The American Red Cross celebrates 100 years in Colorado this year, and while it’s come a long way from volunteers rolling bandages for soldiers overseas, its mission remains the same: to prevent and alleviate human suffering in the face of emergencies.
At the northern Colorado chapter, that means everything from providing shelter, food and clothing for victims of floods and other disasters to replacing a pair of glasses for somebody who lost them in a home fire. It means helping a soldier serving abroad get back home for the birth of a child or a family emergency. It means teaching water safety to kids. It even means teaching how to save the life of a family pet with CPR.
Between the tornadoes, floods and wildfires that have hit northern Colorado in recent years, “Larimer County has one of the highest numbers of federally declared disasters in the nation,” said Erin Mounsey, executive director of the Northern Colorado chapter. “So many of them were epic. What a blessing it is to be able to help our communities in this way. There’s a sense of pride in being able to help our neighbors.”
The chapter encompasses Larimer County to the state line north and east. More than 300 trained volunteers work in the chapter, which also includes two paid staffers – Mounsey and a disaster program manager.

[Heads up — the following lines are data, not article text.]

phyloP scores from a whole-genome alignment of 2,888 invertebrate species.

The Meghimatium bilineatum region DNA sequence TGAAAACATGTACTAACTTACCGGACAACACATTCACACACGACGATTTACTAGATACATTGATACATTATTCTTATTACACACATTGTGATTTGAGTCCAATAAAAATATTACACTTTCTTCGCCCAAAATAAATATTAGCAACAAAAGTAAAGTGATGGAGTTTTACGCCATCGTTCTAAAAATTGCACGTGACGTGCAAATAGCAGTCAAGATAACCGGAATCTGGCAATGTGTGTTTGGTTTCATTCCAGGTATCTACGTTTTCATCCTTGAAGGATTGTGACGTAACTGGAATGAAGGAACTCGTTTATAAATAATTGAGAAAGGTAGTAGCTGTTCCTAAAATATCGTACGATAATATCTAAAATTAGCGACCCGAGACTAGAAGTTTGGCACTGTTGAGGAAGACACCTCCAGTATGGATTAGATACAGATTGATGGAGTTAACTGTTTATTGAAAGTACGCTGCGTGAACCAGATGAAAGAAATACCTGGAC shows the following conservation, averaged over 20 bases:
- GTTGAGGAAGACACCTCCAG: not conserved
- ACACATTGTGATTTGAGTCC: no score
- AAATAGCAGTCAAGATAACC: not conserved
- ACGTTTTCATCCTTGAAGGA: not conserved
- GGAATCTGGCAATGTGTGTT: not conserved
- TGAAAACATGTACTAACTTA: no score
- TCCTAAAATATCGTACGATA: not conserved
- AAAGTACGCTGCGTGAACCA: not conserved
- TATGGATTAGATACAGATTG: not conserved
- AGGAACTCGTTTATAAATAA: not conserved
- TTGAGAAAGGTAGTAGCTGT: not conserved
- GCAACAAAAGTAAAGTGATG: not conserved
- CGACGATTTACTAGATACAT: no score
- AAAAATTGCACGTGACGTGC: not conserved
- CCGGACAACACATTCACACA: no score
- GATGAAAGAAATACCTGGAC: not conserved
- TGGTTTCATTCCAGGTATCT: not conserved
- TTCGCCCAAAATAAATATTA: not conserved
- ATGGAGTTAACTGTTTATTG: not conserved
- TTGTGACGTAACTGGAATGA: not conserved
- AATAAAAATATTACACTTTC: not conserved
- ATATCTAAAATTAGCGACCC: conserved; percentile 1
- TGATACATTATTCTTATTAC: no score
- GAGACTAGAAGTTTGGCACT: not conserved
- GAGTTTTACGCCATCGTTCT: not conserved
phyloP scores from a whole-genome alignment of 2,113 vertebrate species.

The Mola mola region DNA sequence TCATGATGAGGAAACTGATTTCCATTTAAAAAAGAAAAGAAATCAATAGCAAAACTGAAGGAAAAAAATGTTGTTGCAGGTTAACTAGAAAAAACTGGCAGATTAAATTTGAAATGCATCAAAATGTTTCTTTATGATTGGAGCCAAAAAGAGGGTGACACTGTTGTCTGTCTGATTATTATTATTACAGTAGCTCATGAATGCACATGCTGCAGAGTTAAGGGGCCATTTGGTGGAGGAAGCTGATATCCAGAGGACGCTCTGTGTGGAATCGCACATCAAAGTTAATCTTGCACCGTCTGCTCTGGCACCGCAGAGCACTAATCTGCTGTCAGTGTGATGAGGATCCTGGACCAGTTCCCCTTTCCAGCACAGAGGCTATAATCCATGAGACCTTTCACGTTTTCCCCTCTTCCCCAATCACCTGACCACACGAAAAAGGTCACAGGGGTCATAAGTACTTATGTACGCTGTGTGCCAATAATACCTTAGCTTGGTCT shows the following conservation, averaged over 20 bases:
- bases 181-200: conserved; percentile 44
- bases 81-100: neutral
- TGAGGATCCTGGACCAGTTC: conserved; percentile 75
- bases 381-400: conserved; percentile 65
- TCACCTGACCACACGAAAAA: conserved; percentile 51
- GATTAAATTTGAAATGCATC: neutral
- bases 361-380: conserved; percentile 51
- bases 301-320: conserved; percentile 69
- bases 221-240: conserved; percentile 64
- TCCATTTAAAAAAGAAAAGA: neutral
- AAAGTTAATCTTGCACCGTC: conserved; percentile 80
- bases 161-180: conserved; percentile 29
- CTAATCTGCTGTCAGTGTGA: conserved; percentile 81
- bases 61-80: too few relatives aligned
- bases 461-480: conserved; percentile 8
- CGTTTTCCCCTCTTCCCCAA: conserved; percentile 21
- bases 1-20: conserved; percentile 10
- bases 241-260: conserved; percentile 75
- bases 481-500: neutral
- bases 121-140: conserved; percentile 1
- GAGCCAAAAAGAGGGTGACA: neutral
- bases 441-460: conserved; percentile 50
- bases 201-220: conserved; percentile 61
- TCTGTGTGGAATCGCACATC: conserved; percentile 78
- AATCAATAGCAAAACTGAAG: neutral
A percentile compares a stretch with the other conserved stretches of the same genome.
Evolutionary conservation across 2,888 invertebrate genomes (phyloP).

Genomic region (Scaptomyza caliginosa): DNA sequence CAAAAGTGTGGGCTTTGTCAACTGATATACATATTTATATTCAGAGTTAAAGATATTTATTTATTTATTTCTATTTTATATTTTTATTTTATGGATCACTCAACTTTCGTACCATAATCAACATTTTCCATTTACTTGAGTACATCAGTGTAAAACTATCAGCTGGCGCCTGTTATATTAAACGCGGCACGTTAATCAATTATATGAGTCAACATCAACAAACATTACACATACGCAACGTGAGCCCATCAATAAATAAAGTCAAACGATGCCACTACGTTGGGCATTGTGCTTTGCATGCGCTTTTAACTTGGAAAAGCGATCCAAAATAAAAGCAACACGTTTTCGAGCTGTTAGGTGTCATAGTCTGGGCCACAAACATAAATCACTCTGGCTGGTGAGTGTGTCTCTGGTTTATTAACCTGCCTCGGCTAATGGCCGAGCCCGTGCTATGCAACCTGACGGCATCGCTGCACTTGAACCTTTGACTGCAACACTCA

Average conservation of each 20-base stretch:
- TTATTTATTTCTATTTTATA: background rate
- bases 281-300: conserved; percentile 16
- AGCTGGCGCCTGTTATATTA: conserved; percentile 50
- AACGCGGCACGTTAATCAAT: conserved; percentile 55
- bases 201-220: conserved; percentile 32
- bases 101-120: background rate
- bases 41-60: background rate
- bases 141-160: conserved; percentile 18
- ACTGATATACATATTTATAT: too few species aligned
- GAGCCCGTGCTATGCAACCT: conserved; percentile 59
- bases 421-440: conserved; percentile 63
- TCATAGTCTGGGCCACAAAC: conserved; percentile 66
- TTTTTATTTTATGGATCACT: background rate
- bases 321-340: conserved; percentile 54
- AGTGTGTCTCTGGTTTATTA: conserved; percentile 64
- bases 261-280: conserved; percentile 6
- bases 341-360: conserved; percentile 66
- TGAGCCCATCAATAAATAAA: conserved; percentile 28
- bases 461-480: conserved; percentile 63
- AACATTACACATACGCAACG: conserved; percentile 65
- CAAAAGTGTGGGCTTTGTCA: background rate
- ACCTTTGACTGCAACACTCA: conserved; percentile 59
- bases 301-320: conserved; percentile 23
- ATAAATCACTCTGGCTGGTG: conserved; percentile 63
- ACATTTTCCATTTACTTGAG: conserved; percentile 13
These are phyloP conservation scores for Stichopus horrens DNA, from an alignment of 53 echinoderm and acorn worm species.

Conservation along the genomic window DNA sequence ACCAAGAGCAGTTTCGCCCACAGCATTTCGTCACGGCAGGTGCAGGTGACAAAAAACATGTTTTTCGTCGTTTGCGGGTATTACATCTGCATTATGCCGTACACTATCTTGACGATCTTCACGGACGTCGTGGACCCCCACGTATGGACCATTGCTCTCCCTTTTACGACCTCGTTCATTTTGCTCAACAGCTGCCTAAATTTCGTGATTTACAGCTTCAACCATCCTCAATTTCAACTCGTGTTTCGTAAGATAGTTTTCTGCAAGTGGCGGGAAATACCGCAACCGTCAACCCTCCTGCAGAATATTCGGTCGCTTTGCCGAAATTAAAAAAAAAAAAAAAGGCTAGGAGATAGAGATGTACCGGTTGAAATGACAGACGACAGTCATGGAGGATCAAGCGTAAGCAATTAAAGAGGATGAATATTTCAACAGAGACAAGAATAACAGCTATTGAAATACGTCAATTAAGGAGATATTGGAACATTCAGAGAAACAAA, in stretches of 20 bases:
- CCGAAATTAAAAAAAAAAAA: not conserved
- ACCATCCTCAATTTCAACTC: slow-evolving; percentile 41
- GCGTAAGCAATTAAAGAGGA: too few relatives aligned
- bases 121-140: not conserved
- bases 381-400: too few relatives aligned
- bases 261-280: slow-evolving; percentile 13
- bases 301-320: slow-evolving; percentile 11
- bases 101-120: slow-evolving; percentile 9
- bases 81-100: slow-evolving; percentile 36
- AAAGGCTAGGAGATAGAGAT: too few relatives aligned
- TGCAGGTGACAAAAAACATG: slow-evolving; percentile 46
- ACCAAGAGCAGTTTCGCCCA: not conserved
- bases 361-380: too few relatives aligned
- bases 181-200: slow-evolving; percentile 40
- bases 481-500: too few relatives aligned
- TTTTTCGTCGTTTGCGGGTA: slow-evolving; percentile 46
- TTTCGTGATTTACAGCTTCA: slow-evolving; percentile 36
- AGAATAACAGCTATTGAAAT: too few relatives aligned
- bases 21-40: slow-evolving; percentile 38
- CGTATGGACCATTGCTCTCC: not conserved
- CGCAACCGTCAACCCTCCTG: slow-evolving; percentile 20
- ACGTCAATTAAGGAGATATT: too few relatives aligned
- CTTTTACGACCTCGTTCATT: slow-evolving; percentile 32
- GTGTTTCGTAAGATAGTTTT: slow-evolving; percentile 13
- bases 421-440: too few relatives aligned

The last few years have seen nearly nonstop action by volunteers who have responded to floods and wildfires by coordinating shelters, food, clothing, medical and mental health services and communications in the early stages and ongoing long-term recovery and cleanup work later on.
“We make sure we have basic services in place for the family that just needs a place to go that first night,” Mounsey said. “But we also work with other groups to help families with ongoing extraordinary needs.
For example, he said, “Some folks affected by the High Park fire (in June 2012) who had planned to rebuild hadn’t pounded their first nail when the September floods hit.”
And while those disasters get all the public attention, “we also are responding to a single-family fire somewhere in Colorado or Wyoming, more often than not, every single day.”
Mounsey himself was a beneficiary of such services in 1999 when he was a victim of a home fire.
“The Red Cross helped my family and me. I was severely burned in that fire. Years later, when I was able to, I began volunteering. Then I became a paid staff member.” He was named executive director in 2007.
Another part of the organization’s work is helping people in the community prepare for emergencies by taking basic steps such as having plan in place and a 72-hour pack that includes such simple things as bottled water.
The seemingly endless string of natural disasters that have hit Colorado have been “challenging,” Mounsey said. “We’ve learned that we can’t have too many dedicated volunteers in our communities all across Colorado and Wyoming who have the skills to be able to help. We can plan and train and exercise. But there’s nothing quite like the real thing. When the pressure is on, you learn a tremendous amount. We have an awesome team.”